It’s a stormy night outside, but you and your family are snuggled up, watching a movie. Suddenly, the TV and lights go out, and you’re left in the dark. Unfortunately, extreme weather events are becoming more common. And our aging electric grid contributes to the problem.
In fact, here in the US, power outages are so common we rank number one among developed countries. That’s why there are entire websites dedicated to tracking power outages.
Let’s take a look at how to connect a generator to your house so you won’t be left in the dark.
The Basics: What is a Generator
While there are many generator options, including permanent installation of gas, diesel, and propane-powered versions, most homeowners opt for a portable gas version. These provide the important generator benefits we need. And that’s enough electric power to keep basic appliances and a few lights on when the power goes out.
How to Connect a Generator to Your House
After buying a generator, you need to decide how you are going to take advantage of its electric output. You have two choices.
The simplest way is simply to run extension cords from the things you want to keep running to the generator. The second option is by connecting a generator to your house electric grid directly. Let’s explore each of these in more detail.
Using Extension Cords
Gasoline generators can’t be safely run indoors because of the fumes. That means your generator needs to be outdoors or in a well-ventilated garage.
And that means you are going to have multiple extension cords running from the house to the generator. At best, that’s awkward and inconvenient. At worst, it’s a safety hazard. On top of that, you won’t be able to power wall or ceiling-mounted lights.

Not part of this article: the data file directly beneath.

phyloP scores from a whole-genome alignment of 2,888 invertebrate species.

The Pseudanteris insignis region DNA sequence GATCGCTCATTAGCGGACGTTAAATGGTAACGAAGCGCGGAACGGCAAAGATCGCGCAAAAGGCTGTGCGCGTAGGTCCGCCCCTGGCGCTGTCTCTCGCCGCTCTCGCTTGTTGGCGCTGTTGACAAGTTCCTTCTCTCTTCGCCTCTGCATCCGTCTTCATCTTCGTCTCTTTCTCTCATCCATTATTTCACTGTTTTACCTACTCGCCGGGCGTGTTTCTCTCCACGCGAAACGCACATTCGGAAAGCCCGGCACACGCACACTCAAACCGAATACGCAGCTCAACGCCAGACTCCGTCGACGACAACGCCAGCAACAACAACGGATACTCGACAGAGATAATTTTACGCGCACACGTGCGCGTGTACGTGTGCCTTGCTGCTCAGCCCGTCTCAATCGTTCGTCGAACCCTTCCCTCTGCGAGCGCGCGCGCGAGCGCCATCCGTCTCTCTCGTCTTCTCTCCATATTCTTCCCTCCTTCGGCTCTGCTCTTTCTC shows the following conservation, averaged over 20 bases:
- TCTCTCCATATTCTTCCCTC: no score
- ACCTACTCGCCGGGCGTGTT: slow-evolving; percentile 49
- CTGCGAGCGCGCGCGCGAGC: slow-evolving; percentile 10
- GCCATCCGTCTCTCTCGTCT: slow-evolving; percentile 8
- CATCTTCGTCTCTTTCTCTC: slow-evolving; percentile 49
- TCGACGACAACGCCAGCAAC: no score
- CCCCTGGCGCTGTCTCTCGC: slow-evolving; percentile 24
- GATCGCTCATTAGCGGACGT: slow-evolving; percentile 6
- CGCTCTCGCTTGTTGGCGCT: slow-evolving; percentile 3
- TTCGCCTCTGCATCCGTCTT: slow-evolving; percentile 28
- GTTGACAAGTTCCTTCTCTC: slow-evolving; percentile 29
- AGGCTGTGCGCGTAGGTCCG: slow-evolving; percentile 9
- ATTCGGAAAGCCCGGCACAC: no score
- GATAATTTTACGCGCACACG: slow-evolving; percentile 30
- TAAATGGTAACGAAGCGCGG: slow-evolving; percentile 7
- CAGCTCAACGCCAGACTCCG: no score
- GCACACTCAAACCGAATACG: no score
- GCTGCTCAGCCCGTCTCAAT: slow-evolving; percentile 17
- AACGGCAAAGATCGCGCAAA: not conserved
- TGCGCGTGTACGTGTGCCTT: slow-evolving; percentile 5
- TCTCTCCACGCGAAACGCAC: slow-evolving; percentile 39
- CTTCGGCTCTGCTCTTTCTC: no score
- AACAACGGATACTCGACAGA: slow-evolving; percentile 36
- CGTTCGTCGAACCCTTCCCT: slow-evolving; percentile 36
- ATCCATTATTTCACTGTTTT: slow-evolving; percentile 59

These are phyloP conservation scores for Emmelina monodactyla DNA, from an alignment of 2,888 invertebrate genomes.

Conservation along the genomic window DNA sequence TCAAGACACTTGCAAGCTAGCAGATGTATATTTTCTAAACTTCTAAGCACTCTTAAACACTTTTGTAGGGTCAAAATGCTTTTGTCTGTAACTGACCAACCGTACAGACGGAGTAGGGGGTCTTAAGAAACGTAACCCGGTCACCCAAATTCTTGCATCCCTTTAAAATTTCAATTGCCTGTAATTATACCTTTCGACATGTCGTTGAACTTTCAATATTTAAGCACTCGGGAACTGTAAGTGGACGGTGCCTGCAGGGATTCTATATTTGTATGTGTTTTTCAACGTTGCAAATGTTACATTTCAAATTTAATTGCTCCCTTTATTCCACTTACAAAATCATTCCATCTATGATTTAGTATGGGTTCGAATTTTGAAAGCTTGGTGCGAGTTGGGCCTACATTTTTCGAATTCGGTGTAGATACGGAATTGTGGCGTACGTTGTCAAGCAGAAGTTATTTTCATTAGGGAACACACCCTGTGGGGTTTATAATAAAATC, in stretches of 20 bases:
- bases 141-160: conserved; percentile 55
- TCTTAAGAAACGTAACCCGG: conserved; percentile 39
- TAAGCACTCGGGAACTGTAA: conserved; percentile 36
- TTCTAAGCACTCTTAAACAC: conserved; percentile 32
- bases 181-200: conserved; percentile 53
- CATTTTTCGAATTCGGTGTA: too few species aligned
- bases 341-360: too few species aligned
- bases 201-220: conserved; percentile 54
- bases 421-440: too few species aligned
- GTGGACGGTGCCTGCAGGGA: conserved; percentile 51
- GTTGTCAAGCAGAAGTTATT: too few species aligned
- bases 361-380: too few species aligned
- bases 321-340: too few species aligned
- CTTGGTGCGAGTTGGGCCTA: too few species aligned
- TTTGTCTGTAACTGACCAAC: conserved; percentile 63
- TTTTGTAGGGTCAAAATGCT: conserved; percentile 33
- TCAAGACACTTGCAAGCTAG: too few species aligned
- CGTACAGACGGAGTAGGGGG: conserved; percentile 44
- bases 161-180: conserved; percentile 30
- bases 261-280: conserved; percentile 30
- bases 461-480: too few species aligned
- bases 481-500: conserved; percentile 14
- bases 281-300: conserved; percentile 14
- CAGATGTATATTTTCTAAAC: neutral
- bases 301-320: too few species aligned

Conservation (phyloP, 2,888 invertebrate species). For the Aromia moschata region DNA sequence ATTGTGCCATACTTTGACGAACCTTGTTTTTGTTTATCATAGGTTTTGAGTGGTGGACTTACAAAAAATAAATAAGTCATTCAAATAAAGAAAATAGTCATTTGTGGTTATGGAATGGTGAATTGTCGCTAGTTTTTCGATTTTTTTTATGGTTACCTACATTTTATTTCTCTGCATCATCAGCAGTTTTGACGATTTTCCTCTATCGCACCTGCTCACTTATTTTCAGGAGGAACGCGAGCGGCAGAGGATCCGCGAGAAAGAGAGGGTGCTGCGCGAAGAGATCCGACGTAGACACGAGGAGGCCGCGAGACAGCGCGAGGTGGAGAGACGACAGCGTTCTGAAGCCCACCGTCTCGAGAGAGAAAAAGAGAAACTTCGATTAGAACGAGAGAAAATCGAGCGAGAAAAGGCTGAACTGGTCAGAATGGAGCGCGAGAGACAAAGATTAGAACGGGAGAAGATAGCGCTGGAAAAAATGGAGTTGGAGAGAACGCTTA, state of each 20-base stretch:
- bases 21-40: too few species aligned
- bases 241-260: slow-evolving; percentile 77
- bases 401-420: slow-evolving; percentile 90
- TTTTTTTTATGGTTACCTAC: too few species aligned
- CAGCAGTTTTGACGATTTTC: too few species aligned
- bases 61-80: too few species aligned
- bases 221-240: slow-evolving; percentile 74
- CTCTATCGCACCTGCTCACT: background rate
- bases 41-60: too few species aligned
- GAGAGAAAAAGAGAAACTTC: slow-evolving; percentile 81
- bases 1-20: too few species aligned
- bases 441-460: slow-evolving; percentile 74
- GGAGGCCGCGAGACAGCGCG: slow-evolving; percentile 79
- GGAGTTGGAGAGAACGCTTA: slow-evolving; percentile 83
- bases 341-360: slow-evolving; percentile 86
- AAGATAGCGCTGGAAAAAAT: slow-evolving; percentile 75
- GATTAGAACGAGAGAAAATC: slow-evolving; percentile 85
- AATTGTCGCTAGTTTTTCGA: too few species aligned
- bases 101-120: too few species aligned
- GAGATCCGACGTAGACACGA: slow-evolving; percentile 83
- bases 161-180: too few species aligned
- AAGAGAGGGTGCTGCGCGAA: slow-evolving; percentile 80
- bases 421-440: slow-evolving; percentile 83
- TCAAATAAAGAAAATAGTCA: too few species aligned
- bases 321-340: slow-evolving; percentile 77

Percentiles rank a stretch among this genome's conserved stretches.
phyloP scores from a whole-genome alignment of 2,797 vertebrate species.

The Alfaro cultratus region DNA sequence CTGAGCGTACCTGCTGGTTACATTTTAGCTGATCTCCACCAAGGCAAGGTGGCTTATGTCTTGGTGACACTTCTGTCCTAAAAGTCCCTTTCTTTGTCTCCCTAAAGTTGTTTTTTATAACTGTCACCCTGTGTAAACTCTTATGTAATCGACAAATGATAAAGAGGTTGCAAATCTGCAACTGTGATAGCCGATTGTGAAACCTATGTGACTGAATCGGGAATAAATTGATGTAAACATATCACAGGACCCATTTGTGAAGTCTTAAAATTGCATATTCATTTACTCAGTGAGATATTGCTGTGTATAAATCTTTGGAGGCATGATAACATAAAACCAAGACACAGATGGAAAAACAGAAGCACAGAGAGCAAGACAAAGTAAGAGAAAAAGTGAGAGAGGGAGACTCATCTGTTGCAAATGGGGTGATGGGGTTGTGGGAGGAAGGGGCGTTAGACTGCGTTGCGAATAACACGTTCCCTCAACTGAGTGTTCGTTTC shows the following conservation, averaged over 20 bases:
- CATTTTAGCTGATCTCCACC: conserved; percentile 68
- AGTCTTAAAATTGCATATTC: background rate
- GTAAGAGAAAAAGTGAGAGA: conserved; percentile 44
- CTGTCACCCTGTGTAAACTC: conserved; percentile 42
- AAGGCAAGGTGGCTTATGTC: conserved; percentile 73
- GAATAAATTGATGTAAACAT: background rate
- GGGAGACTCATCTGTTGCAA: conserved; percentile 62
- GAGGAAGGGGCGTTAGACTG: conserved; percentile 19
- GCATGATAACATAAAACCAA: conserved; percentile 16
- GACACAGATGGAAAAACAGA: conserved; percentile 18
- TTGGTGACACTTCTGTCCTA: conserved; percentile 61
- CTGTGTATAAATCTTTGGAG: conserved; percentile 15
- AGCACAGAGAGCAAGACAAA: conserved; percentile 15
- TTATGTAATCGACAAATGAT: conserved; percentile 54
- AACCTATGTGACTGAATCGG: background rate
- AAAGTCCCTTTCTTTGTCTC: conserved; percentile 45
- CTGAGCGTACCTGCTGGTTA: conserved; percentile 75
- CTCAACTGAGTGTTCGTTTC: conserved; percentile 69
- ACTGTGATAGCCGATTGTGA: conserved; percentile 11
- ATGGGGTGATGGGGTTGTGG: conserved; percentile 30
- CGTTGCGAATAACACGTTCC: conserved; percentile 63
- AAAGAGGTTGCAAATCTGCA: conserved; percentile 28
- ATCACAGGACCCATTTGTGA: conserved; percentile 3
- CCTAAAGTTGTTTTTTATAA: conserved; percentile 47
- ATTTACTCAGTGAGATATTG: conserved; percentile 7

Direct Wiring the Generator to the House Electric Panel
Installing and using what’s called a transfer switch is a much better option. Not only will you be able to power anything in your house, but you’ll also cut out extension cords entirely. It’s a much safer and simpler way to go in the long run.
A transfer switch installed adjacent to your breaker box lets you switch your home’s electrical system from the utility’s grid to the generator.
Installing a Transfer Switch
Using a transfer switch to connect a generator to your house does mean working with the wiring in your breaker panel. If you’ve got decent electrical skills, it’s fairly simple. If not, by all means, hire an electrician.
Few portable generators will power a whole house, so decide which circuits you want to power during an outage. Make sure you have the proper cord to run between the generator and the switch. And don’t forget to have a generator repair service on call.
The Power’s On
Knowing how to connect a generator to your house keeps the lights on when the power goes out! For more informative and entertaining articles, please look around the rest of our website!